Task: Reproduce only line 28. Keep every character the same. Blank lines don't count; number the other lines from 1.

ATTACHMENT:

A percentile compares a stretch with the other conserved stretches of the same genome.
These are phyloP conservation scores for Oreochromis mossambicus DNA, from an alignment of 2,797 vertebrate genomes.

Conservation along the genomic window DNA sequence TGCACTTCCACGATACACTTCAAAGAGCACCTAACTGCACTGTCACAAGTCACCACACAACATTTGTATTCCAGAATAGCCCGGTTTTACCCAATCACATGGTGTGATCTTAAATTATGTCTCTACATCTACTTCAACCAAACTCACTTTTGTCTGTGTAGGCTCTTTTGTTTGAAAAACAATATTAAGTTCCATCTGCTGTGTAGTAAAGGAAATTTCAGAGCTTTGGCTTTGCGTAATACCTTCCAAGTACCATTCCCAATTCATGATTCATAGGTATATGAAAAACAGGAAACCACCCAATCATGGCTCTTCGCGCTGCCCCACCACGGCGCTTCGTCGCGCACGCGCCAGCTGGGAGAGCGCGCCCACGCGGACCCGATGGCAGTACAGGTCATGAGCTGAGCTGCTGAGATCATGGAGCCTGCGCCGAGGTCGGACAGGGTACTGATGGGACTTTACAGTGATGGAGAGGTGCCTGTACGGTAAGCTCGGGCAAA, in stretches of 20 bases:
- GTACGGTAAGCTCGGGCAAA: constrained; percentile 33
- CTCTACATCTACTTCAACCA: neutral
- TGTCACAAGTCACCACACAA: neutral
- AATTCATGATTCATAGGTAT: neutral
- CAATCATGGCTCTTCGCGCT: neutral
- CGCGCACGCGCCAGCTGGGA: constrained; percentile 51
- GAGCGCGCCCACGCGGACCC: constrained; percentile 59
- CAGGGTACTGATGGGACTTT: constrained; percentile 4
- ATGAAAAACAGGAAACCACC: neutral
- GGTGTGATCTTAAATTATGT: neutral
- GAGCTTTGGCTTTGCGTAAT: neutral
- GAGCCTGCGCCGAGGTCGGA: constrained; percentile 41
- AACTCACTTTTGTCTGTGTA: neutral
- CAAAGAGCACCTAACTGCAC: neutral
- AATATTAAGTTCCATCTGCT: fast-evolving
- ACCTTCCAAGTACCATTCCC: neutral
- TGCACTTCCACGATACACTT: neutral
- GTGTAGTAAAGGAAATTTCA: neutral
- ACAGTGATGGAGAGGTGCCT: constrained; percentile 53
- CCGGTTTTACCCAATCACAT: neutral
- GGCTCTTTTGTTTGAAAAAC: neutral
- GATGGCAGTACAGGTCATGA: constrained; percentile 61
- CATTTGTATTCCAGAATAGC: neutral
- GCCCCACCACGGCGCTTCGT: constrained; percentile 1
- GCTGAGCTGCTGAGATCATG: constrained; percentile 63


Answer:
- GCTGAGCTGCTGAGATCATG: constrained; percentile 63